The shipwrecked hospital boat at the mouth of the Camisea River is an apt metaphor for the sorry state of social development in indigenous communities of the lower Urubamba impacted by the Camisea Gas project in southern Peru.
|A $150,000 hospital boat shipwrecked at the mouth of the Camisea River.|
Donated at a cost of $150,000 by PetroBras as part of its negotiations with native communities, the boat was supposed to serve as a fully equipped aquatic hospital and ambulance. Instead, due to poor coordination between the company, the Peruvian Health Ministry and the community, the boat lies on its side filled with silt like a beached whale: an expensive eyesore, a dangerous jungle-gym for native children playing by the river, and a reminder of where good intentions can lead.
The Camisea region is home to a great diversity of indigenous peoples including the Matsigenka, Piro, Ashaninka, Nahua, Nanti and perhaps others, some of whom remain in isolation to this day. With 25 years of experience working among the Matsigenka and other native groups in the region, I was called on to take part in an independent advisory panel set up by the Import-Export Bank of the United States as a condition of their loan to Hunt Oil for building a pipeline that brings Camisea gas to the Pacific coast of Peru for export. My preliminary analysis of the situation of social development in the Lower Urubamba has now been published in the most recent report of the South Peru Panel. The report also includes analysis by other panel members of Peru's energy matrix, environmental impact assessments and community-based monitoring of mining and hydrocarbon projects.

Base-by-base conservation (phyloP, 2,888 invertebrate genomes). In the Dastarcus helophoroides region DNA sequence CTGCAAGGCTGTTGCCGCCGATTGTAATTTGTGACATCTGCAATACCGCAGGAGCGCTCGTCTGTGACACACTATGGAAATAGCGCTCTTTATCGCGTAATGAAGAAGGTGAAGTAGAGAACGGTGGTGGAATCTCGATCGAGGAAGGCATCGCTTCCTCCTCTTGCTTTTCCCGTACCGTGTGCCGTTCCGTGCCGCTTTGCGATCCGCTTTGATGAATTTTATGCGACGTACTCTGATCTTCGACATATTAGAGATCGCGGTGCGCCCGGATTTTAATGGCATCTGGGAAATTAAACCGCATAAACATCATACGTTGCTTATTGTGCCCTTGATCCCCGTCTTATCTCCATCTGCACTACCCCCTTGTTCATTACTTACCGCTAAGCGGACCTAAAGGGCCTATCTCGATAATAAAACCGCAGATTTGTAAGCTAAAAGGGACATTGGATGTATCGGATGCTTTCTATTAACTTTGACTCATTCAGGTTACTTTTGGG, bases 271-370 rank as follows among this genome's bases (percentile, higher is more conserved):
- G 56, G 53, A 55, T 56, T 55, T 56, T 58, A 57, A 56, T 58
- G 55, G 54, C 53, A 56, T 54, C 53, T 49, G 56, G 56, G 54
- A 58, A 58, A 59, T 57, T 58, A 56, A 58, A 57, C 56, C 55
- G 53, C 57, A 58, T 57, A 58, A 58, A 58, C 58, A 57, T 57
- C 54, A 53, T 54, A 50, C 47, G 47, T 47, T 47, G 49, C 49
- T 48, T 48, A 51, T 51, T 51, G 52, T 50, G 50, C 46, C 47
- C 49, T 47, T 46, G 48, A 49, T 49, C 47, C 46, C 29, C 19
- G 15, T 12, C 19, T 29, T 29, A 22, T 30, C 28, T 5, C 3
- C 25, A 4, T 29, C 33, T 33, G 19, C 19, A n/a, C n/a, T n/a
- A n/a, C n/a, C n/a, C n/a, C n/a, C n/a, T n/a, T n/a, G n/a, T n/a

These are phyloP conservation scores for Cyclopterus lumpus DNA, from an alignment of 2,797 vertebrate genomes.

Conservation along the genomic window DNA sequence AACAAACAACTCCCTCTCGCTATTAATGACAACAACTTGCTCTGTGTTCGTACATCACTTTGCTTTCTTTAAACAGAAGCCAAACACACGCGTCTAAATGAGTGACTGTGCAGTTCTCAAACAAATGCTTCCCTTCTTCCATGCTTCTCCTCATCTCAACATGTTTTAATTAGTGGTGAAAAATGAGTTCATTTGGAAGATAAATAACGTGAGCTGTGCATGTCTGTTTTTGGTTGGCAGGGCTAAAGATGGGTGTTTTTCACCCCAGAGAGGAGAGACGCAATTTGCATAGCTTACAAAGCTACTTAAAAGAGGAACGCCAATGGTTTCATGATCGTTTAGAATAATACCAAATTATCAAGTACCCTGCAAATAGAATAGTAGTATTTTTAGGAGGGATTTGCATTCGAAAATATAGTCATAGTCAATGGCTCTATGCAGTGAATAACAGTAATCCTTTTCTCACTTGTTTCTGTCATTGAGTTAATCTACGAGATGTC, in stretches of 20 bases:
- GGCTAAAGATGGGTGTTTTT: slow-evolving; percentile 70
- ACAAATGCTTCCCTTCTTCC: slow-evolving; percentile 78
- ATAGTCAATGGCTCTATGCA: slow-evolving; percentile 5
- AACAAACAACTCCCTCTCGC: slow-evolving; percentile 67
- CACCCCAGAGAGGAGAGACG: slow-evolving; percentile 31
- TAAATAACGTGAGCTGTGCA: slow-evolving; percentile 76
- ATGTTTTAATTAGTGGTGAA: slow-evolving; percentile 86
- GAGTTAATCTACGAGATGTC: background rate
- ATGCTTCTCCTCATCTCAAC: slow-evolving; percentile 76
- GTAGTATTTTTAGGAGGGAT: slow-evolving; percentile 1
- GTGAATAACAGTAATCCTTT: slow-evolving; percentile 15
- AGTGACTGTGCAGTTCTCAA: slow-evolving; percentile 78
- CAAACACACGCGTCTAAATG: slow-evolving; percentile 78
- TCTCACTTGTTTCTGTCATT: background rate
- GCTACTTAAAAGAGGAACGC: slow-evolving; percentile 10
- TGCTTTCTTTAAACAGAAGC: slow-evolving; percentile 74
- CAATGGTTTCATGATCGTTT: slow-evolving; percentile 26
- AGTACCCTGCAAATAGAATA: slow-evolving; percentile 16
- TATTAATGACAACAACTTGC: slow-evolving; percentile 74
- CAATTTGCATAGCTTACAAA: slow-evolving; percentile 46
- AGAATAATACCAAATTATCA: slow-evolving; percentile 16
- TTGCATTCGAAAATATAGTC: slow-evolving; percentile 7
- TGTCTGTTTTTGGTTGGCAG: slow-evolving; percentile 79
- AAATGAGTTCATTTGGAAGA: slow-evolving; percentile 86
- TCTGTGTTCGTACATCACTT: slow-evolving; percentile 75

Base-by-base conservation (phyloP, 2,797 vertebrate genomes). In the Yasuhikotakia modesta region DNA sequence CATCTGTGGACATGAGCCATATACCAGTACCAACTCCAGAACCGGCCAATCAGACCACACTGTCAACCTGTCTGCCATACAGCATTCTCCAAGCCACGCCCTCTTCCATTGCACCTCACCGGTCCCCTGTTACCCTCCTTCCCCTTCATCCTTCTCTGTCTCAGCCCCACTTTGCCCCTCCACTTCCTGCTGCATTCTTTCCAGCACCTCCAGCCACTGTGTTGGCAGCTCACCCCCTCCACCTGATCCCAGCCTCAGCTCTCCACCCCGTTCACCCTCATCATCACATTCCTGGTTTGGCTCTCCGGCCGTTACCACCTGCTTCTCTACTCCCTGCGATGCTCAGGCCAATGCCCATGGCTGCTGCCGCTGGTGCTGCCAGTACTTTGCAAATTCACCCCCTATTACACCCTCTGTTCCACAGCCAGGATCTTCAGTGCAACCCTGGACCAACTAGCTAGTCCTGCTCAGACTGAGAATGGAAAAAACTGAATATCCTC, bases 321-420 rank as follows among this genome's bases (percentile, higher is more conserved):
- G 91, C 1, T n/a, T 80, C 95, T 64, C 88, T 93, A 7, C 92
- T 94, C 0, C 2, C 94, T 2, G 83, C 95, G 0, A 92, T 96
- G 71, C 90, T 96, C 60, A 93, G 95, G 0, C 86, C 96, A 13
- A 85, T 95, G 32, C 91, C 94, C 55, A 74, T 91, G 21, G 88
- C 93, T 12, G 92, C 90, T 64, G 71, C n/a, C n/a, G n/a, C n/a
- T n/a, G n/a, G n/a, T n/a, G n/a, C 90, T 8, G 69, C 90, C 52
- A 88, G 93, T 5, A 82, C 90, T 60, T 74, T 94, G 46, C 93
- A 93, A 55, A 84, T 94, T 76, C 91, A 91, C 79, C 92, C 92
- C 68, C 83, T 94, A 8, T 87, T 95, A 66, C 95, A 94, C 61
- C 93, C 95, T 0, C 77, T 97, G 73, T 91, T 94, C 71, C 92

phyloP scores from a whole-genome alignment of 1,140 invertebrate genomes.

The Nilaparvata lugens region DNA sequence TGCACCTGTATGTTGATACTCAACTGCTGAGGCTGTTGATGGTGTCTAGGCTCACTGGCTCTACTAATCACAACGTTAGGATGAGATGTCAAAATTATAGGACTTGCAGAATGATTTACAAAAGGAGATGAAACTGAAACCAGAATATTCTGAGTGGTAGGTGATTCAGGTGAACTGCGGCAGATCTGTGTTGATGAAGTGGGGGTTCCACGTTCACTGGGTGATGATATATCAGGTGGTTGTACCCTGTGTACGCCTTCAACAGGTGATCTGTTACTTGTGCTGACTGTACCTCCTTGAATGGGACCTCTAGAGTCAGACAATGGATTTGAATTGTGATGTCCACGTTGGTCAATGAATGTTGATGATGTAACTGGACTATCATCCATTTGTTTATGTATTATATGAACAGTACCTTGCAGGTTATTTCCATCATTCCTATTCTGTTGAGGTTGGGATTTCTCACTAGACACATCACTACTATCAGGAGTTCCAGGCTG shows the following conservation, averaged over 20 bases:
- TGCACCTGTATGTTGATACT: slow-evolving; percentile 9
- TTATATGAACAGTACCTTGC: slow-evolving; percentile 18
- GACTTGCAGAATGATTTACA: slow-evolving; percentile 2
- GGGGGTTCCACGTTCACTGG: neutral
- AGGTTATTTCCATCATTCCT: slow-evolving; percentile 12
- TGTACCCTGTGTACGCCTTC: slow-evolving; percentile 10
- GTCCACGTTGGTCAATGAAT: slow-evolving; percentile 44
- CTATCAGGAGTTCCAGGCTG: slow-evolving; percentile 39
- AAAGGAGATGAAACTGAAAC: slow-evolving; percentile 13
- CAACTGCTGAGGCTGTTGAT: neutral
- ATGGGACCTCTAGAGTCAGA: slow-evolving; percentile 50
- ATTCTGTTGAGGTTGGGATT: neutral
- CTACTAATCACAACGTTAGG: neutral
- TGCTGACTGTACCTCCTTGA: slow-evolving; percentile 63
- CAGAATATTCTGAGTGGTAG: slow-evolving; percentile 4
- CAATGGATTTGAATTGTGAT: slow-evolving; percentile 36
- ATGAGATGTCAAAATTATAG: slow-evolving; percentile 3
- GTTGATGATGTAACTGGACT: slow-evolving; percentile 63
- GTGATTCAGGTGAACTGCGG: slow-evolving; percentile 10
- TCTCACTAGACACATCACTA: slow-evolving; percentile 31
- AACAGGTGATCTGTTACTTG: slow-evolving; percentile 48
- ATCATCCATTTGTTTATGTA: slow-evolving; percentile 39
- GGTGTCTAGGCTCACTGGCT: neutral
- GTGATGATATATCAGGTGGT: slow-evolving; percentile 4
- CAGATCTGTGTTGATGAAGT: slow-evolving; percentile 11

In this posting I summarize the results of my contribution to the report based on field research in ten indigenous communities in the lower Urubamba. During the two-week visit, carried out in November-December of 2011, I interviewed community members and leaders about their perceptions of the changes brought about Camisea Gas development. One indigenous federation leader summed up the situation in this way:
What is happening in the lower Urubamba isn’t development. It’s confusion. Everyone has their chain saw, their boat motor, their zinc roof… The rivers are contaminated, the young people who have jobs don’t plant crops… People have money but malnutrition and illiteracy are on the rise. There is no food, just cans of tuna. When there’s no tuna, there’s always beer.